The case stems from a competition that a Facebook user started which invited users to 'Draw Muhammad' and led to Facebook access being blocked in Pakistan back in May. A competition which proved quite popular with the Facebook 'Everybody Draw Mohammed Day' group attracting over 40,000 members before it was pulled. That said, the 'Against Everybody Draw Mohammed Day' group which was not pulled managed to attract more than 60,000 members, so make of that what you will.

Boxcrack informs us that on May 31st "a High Court judge, Justice Ijaz Ahmad Chaudhry, ordered the government to take action in respect to alleged blasphemy on Facebook. On June 11th in consequence of this order, the Deputy Attorney General authorised and initiated the first stage of investigation and prosecution of Mark Zuckerberg, founder of Facebook". Now reports are emerging that a Pakistani lawyer, Muhammad Azhar Siddique, has filed a "First Information Report" (FIR) alleging that Facebook creator Mark Zuckerberg is responsible for the distribution of blasphemous Islamic content.

Zuckerberg is not the only person facing this police investigation as the FIR also names Facebook co-founders and, according to Muhammad Azhar Siddique at least, co-conspirators Dustin Moskovitz and Chris Hughes. Oh, and let's not forget the Facebook user who kick-started the whole thing by starting the competition in the first place, a mysterious German women known only as Andy.

So was this, as the competition organisers claimed, a demonstration of the right to free speech and a stand against religiously inspired intimidation or was it just an attempt to inflame an already highly flammable situation following the death threats against South Park cartoon creators who dared to feature Muhammad inside a teddy bear outfit in an episode of the popular TV show earlier in the year?

Whatever your opinion, unless you happen to be on the extremes of religion in which case I'd humbly suggest that your views on the subject are perhaps a little too biased to be taken seriously in this particular debate, looking for a death sentence for the owner of an Internet service under such circumstances does seem, well, a little absurd.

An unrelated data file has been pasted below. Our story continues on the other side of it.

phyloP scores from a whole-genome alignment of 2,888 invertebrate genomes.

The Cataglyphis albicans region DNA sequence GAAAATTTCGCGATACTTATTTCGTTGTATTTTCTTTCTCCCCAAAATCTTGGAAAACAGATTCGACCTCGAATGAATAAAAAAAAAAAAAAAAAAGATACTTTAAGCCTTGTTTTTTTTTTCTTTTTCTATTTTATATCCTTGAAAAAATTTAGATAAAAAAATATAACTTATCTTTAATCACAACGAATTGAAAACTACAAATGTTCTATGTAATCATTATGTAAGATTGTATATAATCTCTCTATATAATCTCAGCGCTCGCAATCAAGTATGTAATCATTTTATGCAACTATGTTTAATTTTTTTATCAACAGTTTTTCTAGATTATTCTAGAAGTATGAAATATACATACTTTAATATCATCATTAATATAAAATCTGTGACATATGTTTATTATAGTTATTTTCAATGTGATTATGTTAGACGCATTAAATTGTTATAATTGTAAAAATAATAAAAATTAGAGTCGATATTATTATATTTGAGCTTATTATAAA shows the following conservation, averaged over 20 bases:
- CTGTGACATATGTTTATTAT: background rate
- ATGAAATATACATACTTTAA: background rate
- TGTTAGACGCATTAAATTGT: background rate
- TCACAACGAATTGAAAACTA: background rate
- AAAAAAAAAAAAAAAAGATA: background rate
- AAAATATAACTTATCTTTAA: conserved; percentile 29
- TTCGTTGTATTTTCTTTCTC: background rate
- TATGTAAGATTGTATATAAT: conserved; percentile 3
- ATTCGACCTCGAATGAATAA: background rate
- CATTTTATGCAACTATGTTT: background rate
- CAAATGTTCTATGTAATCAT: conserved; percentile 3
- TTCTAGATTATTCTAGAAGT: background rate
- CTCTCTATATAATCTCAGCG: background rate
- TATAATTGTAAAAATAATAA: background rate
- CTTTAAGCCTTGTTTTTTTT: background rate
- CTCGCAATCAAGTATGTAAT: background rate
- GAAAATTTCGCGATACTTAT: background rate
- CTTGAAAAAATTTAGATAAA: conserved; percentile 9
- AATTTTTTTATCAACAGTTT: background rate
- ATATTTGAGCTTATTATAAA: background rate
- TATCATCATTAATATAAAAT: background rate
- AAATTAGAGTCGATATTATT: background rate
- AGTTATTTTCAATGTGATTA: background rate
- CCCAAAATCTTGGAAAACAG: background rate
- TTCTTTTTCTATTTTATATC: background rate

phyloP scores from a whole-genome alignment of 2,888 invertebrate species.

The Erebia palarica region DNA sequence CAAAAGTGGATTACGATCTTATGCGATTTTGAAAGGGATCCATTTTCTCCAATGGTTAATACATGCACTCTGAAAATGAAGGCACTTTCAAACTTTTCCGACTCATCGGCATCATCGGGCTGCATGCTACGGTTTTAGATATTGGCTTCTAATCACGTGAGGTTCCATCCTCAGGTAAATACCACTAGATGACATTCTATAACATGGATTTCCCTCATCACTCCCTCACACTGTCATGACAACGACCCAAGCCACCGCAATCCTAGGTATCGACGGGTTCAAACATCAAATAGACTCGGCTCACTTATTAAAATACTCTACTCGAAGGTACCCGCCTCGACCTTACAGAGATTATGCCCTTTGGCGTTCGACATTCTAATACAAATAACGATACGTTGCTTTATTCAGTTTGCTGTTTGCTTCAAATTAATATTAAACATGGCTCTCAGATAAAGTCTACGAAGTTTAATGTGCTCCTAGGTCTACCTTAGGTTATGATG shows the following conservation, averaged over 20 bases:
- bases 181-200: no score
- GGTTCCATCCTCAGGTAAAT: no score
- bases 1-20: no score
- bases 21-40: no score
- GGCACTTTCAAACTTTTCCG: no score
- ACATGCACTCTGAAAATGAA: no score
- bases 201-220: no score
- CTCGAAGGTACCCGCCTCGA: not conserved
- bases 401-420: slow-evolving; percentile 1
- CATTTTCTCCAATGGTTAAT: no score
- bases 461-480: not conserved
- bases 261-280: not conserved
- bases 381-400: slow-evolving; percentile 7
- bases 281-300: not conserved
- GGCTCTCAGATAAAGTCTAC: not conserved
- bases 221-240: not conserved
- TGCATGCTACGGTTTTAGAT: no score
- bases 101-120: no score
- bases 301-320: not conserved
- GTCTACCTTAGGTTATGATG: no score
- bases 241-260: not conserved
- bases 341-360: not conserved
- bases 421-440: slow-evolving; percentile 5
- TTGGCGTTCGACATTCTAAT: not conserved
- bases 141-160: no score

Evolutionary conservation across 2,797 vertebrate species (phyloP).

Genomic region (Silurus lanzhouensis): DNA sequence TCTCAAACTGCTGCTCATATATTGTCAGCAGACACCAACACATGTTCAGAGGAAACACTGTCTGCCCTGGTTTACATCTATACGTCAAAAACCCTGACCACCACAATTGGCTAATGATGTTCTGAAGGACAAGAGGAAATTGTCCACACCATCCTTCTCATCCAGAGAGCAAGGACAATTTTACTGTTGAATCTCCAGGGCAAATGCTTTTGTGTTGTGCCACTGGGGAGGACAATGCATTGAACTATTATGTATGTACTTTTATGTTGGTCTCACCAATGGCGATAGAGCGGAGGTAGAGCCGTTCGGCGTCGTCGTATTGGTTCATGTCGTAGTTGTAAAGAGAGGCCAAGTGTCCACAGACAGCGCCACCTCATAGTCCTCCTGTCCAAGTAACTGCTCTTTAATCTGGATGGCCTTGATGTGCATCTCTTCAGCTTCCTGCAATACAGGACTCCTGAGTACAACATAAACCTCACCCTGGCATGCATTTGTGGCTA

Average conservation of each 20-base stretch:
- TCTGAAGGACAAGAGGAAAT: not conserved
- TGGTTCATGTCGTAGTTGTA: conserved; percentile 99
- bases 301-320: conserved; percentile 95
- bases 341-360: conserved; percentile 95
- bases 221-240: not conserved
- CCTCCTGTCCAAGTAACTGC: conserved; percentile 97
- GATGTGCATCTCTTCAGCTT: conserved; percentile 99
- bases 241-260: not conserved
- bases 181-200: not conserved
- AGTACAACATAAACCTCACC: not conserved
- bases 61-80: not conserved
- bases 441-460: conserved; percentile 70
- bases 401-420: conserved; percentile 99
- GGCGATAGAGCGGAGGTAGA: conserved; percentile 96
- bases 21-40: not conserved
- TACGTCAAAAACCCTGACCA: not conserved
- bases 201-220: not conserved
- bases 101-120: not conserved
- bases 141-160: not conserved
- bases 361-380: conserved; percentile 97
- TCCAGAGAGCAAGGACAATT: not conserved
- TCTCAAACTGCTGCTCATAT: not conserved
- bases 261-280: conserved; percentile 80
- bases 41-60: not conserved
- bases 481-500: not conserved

Look, I'm all for religious freedom, it's a central part of any truly free society. However, when a religion attempts to force its own moral code upon the wider world outside of its own followers then I stop being so accommodating. That episode of South Park, for example, which so offended Islamic extremists that it has even been suggested it was the motivation behind the recent New York car bombing attempt also included images of Jesus Christ watching pornography and depicted Buddha as a cocaine snorting drug user. Yet I don't recall Christians or Buddhists planting bombs or calling for the death of the cartoonists.

At some point, surely, there has to come a realisation that 'old world' religious fervour and new world technological freedoms do not mix. The solution, then, is surely not to kill the people behind the new technology but for those who despise it so much not to use it. There's a relatively new saying which has become popular in my household "if you hate online porn so much, stop searching for it" and that seems to make a lot of sense. We've stopped burning witches, thank goodness, so isn't time we also stopped demonising technology and the people who use it?

Discuss...


Disclaimer: my own spiritual faith is Pagan, so I'm well used to religious intolerance but have never called for anyone to die as a result of them mocking my beliefs.

I have tried the facebook but it doesn't work! The most important thing is that I don't know how to use this tool since I am a chinese. I am not very familiar with facebook! If someone can help me, I would be very grateful.

 
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The problem here is that the internet allows people in different societies to come together (I'm making a distinction here between society and culture/religion/ethnicity). This can be a good thing or as we are seeing with the Islamic countries it can be a problem.
The distinction between society vs culture/religion/ethnicity is the number of characteristics that are different, Islamic countries have different language, culture, religion, values, economic reality, political system, social hierarchy, expectations from life, power structures, laws/legal systems etc... We see them as barbaric because they use methods and hold ideas that are not useful in our society but they may be useful even necessary in their society. We need to remember that our society used to be similar to theirs and it took us hundreds of years to change into what the West is like now. The internet is allowing us to try and force them/bring them to were we are in only a couple of years.

 
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your FREEDOM OF EXPRESSION will lead to war, i am not against it, but it should be used appropriately. RESPECT each others religion as others will kill for it.

 
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Pakistani's gone bonkas. Think that they can easily award Mark Zuckerburg death penalty. HAHAHAHAHHAHAHAHAHAHAHAHA.

 
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ROFL, wake up.

It's like when in school some kid keeps bugging you, when you get annoyed he/she will have an incentive to annoy you more.

If you let someone press your button then they will press it.

Isn't it about time forums rewarded their contributors?